05. One “Action” Color

Be careful not to get too crazy with color. While some brands can pull off a rainbow of colors, for most websites too much color is more of a distraction. Instead, stick to one or two primary colors and one action color. There should be high contrast between the primary site colors and the action color so it stands out and is easily recognizable.

The action color is only used for action items like links, buttons, and special offers, especially critical conversion buttons like your add to cart and check out buttons.

By only using the action color for action items, you can train visitors to recognize and associate the color with doing something, like clicking a link, clicking a button, buying a product, registering for a webinar, and opting-in for an offer.

TAKE ACTION: Are all action items on your website the same color? Does the color stand out in contrast to the primary color? If you don’t have a dedicated action color, consider updating your website design to use one.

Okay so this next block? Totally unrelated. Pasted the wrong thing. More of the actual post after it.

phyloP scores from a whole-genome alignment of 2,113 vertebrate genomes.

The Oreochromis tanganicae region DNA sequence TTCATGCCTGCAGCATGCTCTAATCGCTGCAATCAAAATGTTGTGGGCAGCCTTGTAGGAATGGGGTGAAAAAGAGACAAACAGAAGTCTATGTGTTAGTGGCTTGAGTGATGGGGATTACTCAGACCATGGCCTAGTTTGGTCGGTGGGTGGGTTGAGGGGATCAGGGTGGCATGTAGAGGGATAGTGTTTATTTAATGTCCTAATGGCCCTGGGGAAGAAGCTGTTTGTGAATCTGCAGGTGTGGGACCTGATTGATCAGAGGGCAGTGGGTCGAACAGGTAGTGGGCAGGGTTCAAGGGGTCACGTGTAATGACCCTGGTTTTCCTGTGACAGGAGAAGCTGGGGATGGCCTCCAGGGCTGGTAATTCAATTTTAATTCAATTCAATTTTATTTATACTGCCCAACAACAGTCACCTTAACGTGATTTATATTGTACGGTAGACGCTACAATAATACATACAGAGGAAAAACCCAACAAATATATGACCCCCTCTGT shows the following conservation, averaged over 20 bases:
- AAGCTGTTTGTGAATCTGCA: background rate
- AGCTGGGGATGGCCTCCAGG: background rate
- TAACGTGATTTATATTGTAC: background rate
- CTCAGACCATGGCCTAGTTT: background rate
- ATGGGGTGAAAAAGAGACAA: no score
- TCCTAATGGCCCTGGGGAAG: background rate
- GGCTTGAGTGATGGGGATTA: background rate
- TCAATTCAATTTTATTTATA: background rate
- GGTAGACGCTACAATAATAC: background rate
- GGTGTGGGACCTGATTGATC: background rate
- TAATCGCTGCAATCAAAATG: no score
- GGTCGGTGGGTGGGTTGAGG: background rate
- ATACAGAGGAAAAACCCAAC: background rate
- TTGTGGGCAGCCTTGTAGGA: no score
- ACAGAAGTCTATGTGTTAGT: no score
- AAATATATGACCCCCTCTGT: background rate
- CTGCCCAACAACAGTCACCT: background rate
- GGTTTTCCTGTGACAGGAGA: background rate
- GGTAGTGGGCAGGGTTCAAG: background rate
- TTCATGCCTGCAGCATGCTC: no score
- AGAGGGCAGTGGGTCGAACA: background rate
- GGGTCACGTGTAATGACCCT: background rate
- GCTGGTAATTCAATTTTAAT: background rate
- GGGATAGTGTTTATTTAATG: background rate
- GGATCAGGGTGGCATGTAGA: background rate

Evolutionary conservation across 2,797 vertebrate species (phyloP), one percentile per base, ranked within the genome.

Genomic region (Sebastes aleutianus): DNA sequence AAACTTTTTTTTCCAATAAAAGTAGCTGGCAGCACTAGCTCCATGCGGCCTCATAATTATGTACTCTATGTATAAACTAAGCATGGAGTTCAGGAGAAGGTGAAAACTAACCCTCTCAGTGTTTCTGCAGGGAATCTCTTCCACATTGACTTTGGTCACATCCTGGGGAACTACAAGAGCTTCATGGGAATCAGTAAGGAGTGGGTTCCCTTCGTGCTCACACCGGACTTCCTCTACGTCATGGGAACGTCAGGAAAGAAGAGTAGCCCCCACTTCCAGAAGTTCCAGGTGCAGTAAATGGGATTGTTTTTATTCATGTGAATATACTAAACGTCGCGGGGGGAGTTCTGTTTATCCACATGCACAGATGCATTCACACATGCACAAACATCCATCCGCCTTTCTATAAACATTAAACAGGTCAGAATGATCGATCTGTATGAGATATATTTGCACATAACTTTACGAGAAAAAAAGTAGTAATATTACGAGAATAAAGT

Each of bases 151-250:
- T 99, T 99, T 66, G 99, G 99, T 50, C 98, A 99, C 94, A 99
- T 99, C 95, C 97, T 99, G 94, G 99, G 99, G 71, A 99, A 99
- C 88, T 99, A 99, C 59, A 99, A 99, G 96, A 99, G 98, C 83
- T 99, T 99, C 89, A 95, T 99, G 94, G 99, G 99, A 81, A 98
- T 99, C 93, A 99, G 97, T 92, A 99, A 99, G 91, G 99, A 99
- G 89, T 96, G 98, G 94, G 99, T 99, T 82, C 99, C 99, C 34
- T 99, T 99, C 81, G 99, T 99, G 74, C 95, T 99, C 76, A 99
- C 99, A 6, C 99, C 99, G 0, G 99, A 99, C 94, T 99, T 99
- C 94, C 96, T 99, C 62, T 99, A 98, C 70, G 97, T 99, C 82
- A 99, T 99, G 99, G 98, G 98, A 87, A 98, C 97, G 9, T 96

Some links used on this site are “affiliate links.” If you click on the link and purchase the item, I will receive an affiliate commission. Regardless, I only recommend products or services I use personally and believe will add value to my readers. I am disclosing this in accordance with the Federal Trade Commission’s 16 CFR, Part 255: “Guides Concerning the Use of Endorsements and Testimonials in Advertising.”

About Jennifer Bourn

ABOUT THE AUTHOR: Jennifer Bourn is founding partner at Bourn Creative, a full service design and development company specializing in WordPress. With twenty years in the industry under her belt, she is an award-winning designer who consults on branding, website strategy, and content strategy. Jennifer speaks often, delivering workshops and keynote presentations, blogs about food and travel at Inspired Imperfection, co-organizes the Sacramento WordPress Meetup and WordCamp Sacramento, and writes often for other websites on freelancing, client services, blogging, marketing, websites, and branding.